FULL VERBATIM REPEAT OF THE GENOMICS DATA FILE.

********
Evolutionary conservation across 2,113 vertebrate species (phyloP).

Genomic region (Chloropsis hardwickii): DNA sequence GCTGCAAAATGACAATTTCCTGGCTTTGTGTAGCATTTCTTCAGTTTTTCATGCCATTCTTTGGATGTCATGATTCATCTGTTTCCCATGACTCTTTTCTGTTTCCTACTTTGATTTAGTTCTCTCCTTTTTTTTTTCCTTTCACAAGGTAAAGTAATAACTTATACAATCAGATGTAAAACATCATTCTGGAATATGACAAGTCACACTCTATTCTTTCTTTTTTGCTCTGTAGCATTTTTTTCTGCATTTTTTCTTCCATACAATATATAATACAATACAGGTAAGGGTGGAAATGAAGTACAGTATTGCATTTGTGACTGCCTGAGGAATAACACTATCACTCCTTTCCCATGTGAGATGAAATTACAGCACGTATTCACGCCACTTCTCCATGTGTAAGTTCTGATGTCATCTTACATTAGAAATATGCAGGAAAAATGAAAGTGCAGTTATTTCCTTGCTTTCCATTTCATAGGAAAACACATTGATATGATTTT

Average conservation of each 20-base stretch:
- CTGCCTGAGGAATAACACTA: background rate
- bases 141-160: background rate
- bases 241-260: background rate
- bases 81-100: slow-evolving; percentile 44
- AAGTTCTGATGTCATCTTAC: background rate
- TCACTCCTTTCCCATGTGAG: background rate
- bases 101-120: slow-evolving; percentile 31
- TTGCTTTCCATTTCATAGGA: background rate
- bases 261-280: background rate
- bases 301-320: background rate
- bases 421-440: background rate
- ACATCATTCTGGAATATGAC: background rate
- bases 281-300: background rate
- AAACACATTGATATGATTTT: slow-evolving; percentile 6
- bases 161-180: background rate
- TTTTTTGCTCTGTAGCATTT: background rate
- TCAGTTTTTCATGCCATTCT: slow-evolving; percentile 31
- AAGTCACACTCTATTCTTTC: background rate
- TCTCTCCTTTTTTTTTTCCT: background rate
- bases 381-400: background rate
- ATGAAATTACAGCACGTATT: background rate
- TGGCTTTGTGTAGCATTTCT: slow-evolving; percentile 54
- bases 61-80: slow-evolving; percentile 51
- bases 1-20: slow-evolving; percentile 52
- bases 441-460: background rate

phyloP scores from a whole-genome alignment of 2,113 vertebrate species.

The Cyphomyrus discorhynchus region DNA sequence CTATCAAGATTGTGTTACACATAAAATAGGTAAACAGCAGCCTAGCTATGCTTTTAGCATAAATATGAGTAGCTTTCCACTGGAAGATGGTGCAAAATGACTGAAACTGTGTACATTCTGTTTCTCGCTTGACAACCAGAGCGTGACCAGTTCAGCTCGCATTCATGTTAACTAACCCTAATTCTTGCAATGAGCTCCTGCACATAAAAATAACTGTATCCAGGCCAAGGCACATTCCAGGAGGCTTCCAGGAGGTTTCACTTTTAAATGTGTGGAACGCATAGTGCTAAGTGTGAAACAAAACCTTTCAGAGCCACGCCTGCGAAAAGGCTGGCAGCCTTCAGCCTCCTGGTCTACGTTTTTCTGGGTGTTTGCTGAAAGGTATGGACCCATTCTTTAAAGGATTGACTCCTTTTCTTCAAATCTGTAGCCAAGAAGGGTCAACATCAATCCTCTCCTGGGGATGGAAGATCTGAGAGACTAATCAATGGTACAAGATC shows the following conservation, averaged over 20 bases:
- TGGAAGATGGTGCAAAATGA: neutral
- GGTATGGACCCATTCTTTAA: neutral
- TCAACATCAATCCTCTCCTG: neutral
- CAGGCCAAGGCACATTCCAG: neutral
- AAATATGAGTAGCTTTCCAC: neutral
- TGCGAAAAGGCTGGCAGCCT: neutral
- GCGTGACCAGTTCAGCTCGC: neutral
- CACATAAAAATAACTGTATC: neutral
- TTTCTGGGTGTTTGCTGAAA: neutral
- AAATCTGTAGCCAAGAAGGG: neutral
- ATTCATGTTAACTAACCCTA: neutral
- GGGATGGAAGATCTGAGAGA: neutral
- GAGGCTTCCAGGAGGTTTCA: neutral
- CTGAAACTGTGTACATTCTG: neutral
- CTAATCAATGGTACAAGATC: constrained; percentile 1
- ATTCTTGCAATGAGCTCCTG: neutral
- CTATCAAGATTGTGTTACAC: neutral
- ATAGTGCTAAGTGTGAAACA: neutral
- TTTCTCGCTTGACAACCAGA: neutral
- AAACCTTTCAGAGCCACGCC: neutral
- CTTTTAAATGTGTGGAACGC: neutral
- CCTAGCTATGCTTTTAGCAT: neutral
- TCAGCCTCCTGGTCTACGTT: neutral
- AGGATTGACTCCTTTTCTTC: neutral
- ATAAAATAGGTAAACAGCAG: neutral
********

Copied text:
Evolutionary conservation across 2,113 vertebrate species (phyloP).

Genomic region (Chloropsis hardwickii): DNA sequence GCTGCAAAATGACAATTTCCTGGCTTTGTGTAGCATTTCTTCAGTTTTTCATGCCATTCTTTGGATGTCATGATTCATCTGTTTCCCATGACTCTTTTCTGTTTCCTACTTTGATTTAGTTCTCTCCTTTTTTTTTTCCTTTCACAAGGTAAAGTAATAACTTATACAATCAGATGTAAAACATCATTCTGGAATATGACAAGTCACACTCTATTCTTTCTTTTTTGCTCTGTAGCATTTTTTTCTGCATTTTTTCTTCCATACAATATATAATACAATACAGGTAAGGGTGGAAATGAAGTACAGTATTGCATTTGTGACTGCCTGAGGAATAACACTATCACTCCTTTCCCATGTGAGATGAAATTACAGCACGTATTCACGCCACTTCTCCATGTGTAAGTTCTGATGTCATCTTACATTAGAAATATGCAGGAAAAATGAAAGTGCAGTTATTTCCTTGCTTTCCATTTCATAGGAAAACACATTGATATGATTTT

Average conservation of each 20-base stretch:
- CTGCCTGAGGAATAACACTA: background rate
- bases 141-160: background rate
- bases 241-260: background rate
- bases 81-100: slow-evolving; percentile 44
- AAGTTCTGATGTCATCTTAC: background rate
- TCACTCCTTTCCCATGTGAG: background rate
- bases 101-120: slow-evolving; percentile 31
- TTGCTTTCCATTTCATAGGA: background rate
- bases 261-280: background rate
- bases 301-320: background rate
- bases 421-440: background rate
- ACATCATTCTGGAATATGAC: background rate
- bases 281-300: background rate
- AAACACATTGATATGATTTT: slow-evolving; percentile 6
- bases 161-180: background rate
- TTTTTTGCTCTGTAGCATTT: background rate
- TCAGTTTTTCATGCCATTCT: slow-evolving; percentile 31
- AAGTCACACTCTATTCTTTC: background rate
- TCTCTCCTTTTTTTTTTCCT: background rate
- bases 381-400: background rate
- ATGAAATTACAGCACGTATT: background rate
- TGGCTTTGTGTAGCATTTCT: slow-evolving; percentile 54
- bases 61-80: slow-evolving; percentile 51
- bases 1-20: slow-evolving; percentile 52
- bases 441-460: background rate

phyloP scores from a whole-genome alignment of 2,113 vertebrate species.

The Cyphomyrus discorhynchus region DNA sequence CTATCAAGATTGTGTTACACATAAAATAGGTAAACAGCAGCCTAGCTATGCTTTTAGCATAAATATGAGTAGCTTTCCACTGGAAGATGGTGCAAAATGACTGAAACTGTGTACATTCTGTTTCTCGCTTGACAACCAGAGCGTGACCAGTTCAGCTCGCATTCATGTTAACTAACCCTAATTCTTGCAATGAGCTCCTGCACATAAAAATAACTGTATCCAGGCCAAGGCACATTCCAGGAGGCTTCCAGGAGGTTTCACTTTTAAATGTGTGGAACGCATAGTGCTAAGTGTGAAACAAAACCTTTCAGAGCCACGCCTGCGAAAAGGCTGGCAGCCTTCAGCCTCCTGGTCTACGTTTTTCTGGGTGTTTGCTGAAAGGTATGGACCCATTCTTTAAAGGATTGACTCCTTTTCTTCAAATCTGTAGCCAAGAAGGGTCAACATCAATCCTCTCCTGGGGATGGAAGATCTGAGAGACTAATCAATGGTACAAGATC shows the following conservation, averaged over 20 bases:
- TGGAAGATGGTGCAAAATGA: neutral
- GGTATGGACCCATTCTTTAA: neutral
- TCAACATCAATCCTCTCCTG: neutral
- CAGGCCAAGGCACATTCCAG: neutral
- AAATATGAGTAGCTTTCCAC: neutral
- TGCGAAAAGGCTGGCAGCCT: neutral
- GCGTGACCAGTTCAGCTCGC: neutral
- CACATAAAAATAACTGTATC: neutral
- TTTCTGGGTGTTTGCTGAAA: neutral
- AAATCTGTAGCCAAGAAGGG: neutral
- ATTCATGTTAACTAACCCTA: neutral
- GGGATGGAAGATCTGAGAGA: neutral
- GAGGCTTCCAGGAGGTTTCA: neutral
- CTGAAACTGTGTACATTCTG: neutral
- CTAATCAATGGTACAAGATC: constrained; percentile 1
- ATTCTTGCAATGAGCTCCTG: neutral
- CTATCAAGATTGTGTTACAC: neutral
- ATAGTGCTAAGTGTGAAACA: neutral
- TTTCTCGCTTGACAACCAGA: neutral
- AAACCTTTCAGAGCCACGCC: neutral
- CTTTTAAATGTGTGGAACGC: neutral
- CCTAGCTATGCTTTTAGCAT: neutral
- TCAGCCTCCTGGTCTACGTT: neutral
- AGGATTGACTCCTTTTCTTC: neutral
- ATAAAATAGGTAAACAGCAG: neutral